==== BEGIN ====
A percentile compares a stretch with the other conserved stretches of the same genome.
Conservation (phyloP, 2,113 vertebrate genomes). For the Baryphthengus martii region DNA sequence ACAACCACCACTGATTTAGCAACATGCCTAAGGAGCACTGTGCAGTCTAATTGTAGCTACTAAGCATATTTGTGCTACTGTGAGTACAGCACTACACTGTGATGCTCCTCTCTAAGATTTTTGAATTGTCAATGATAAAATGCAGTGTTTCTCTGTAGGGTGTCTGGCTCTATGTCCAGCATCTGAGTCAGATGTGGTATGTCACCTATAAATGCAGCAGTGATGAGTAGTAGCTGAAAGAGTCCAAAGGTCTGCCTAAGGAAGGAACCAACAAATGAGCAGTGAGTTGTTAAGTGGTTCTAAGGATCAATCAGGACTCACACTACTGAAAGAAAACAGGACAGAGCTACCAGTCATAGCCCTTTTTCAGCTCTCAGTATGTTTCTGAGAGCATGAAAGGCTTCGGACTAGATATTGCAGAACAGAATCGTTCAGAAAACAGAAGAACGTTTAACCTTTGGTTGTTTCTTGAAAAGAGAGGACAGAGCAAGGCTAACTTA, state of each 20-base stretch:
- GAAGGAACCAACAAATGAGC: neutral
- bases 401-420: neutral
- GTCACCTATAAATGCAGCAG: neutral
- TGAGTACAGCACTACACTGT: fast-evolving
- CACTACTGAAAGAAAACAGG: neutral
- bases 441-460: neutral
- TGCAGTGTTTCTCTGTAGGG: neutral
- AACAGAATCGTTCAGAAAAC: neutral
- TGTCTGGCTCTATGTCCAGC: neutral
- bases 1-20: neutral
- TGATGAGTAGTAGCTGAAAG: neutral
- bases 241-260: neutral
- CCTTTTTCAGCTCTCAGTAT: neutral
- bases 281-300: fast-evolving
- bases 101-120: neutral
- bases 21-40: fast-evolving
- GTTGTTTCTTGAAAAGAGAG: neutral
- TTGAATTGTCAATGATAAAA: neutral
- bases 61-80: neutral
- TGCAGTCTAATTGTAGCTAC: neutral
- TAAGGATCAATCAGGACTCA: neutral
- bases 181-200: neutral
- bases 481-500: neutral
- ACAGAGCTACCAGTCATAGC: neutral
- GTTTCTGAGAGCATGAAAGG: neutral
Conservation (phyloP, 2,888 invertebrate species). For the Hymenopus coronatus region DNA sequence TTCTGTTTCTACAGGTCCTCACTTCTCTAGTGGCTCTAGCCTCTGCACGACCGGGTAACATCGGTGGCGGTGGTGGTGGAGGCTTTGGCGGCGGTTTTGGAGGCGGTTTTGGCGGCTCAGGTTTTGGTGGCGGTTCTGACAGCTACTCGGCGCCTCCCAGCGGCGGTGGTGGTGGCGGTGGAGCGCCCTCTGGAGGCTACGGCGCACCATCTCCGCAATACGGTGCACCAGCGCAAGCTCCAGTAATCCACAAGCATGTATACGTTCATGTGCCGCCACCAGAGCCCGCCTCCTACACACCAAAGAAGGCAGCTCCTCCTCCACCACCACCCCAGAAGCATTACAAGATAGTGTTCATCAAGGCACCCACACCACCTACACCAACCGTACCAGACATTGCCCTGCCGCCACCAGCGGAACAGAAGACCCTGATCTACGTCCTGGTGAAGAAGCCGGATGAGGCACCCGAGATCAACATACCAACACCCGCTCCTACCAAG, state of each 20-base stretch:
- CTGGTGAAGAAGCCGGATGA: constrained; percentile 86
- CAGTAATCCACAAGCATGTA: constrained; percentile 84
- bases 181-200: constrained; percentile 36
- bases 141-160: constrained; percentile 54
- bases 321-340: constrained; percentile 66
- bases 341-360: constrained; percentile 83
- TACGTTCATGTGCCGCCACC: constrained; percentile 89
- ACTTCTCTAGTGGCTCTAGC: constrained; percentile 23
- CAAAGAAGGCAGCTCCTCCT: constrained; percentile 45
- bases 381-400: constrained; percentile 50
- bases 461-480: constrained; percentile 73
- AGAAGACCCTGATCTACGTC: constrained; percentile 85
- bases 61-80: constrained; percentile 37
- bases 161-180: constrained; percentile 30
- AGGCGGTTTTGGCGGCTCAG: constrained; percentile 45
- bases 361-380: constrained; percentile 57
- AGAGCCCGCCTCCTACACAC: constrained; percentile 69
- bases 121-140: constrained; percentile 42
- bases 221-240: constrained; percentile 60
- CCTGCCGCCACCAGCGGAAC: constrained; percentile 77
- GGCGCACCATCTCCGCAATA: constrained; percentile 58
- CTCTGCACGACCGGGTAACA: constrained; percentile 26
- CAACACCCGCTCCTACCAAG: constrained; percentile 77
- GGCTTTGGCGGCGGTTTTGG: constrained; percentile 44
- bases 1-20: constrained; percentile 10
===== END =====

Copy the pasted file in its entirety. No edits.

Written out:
A percentile compares a stretch with the other conserved stretches of the same genome.
Conservation (phyloP, 2,113 vertebrate genomes). For the Baryphthengus martii region DNA sequence ACAACCACCACTGATTTAGCAACATGCCTAAGGAGCACTGTGCAGTCTAATTGTAGCTACTAAGCATATTTGTGCTACTGTGAGTACAGCACTACACTGTGATGCTCCTCTCTAAGATTTTTGAATTGTCAATGATAAAATGCAGTGTTTCTCTGTAGGGTGTCTGGCTCTATGTCCAGCATCTGAGTCAGATGTGGTATGTCACCTATAAATGCAGCAGTGATGAGTAGTAGCTGAAAGAGTCCAAAGGTCTGCCTAAGGAAGGAACCAACAAATGAGCAGTGAGTTGTTAAGTGGTTCTAAGGATCAATCAGGACTCACACTACTGAAAGAAAACAGGACAGAGCTACCAGTCATAGCCCTTTTTCAGCTCTCAGTATGTTTCTGAGAGCATGAAAGGCTTCGGACTAGATATTGCAGAACAGAATCGTTCAGAAAACAGAAGAACGTTTAACCTTTGGTTGTTTCTTGAAAAGAGAGGACAGAGCAAGGCTAACTTA, state of each 20-base stretch:
- GAAGGAACCAACAAATGAGC: neutral
- bases 401-420: neutral
- GTCACCTATAAATGCAGCAG: neutral
- TGAGTACAGCACTACACTGT: fast-evolving
- CACTACTGAAAGAAAACAGG: neutral
- bases 441-460: neutral
- TGCAGTGTTTCTCTGTAGGG: neutral
- AACAGAATCGTTCAGAAAAC: neutral
- TGTCTGGCTCTATGTCCAGC: neutral
- bases 1-20: neutral
- TGATGAGTAGTAGCTGAAAG: neutral
- bases 241-260: neutral
- CCTTTTTCAGCTCTCAGTAT: neutral
- bases 281-300: fast-evolving
- bases 101-120: neutral
- bases 21-40: fast-evolving
- GTTGTTTCTTGAAAAGAGAG: neutral
- TTGAATTGTCAATGATAAAA: neutral
- bases 61-80: neutral
- TGCAGTCTAATTGTAGCTAC: neutral
- TAAGGATCAATCAGGACTCA: neutral
- bases 181-200: neutral
- bases 481-500: neutral
- ACAGAGCTACCAGTCATAGC: neutral
- GTTTCTGAGAGCATGAAAGG: neutral
Conservation (phyloP, 2,888 invertebrate species). For the Hymenopus coronatus region DNA sequence TTCTGTTTCTACAGGTCCTCACTTCTCTAGTGGCTCTAGCCTCTGCACGACCGGGTAACATCGGTGGCGGTGGTGGTGGAGGCTTTGGCGGCGGTTTTGGAGGCGGTTTTGGCGGCTCAGGTTTTGGTGGCGGTTCTGACAGCTACTCGGCGCCTCCCAGCGGCGGTGGTGGTGGCGGTGGAGCGCCCTCTGGAGGCTACGGCGCACCATCTCCGCAATACGGTGCACCAGCGCAAGCTCCAGTAATCCACAAGCATGTATACGTTCATGTGCCGCCACCAGAGCCCGCCTCCTACACACCAAAGAAGGCAGCTCCTCCTCCACCACCACCCCAGAAGCATTACAAGATAGTGTTCATCAAGGCACCCACACCACCTACACCAACCGTACCAGACATTGCCCTGCCGCCACCAGCGGAACAGAAGACCCTGATCTACGTCCTGGTGAAGAAGCCGGATGAGGCACCCGAGATCAACATACCAACACCCGCTCCTACCAAG, state of each 20-base stretch:
- CTGGTGAAGAAGCCGGATGA: constrained; percentile 86
- CAGTAATCCACAAGCATGTA: constrained; percentile 84
- bases 181-200: constrained; percentile 36
- bases 141-160: constrained; percentile 54
- bases 321-340: constrained; percentile 66
- bases 341-360: constrained; percentile 83
- TACGTTCATGTGCCGCCACC: constrained; percentile 89
- ACTTCTCTAGTGGCTCTAGC: constrained; percentile 23
- CAAAGAAGGCAGCTCCTCCT: constrained; percentile 45
- bases 381-400: constrained; percentile 50
- bases 461-480: constrained; percentile 73
- AGAAGACCCTGATCTACGTC: constrained; percentile 85
- bases 61-80: constrained; percentile 37
- bases 161-180: constrained; percentile 30
- AGGCGGTTTTGGCGGCTCAG: constrained; percentile 45
- bases 361-380: constrained; percentile 57
- AGAGCCCGCCTCCTACACAC: constrained; percentile 69
- bases 121-140: constrained; percentile 42
- bases 221-240: constrained; percentile 60
- CCTGCCGCCACCAGCGGAAC: constrained; percentile 77
- GGCGCACCATCTCCGCAATA: constrained; percentile 58
- CTCTGCACGACCGGGTAACA: constrained; percentile 26
- CAACACCCGCTCCTACCAAG: constrained; percentile 77
- GGCTTTGGCGGCGGTTTTGG: constrained; percentile 44
- bases 1-20: constrained; percentile 10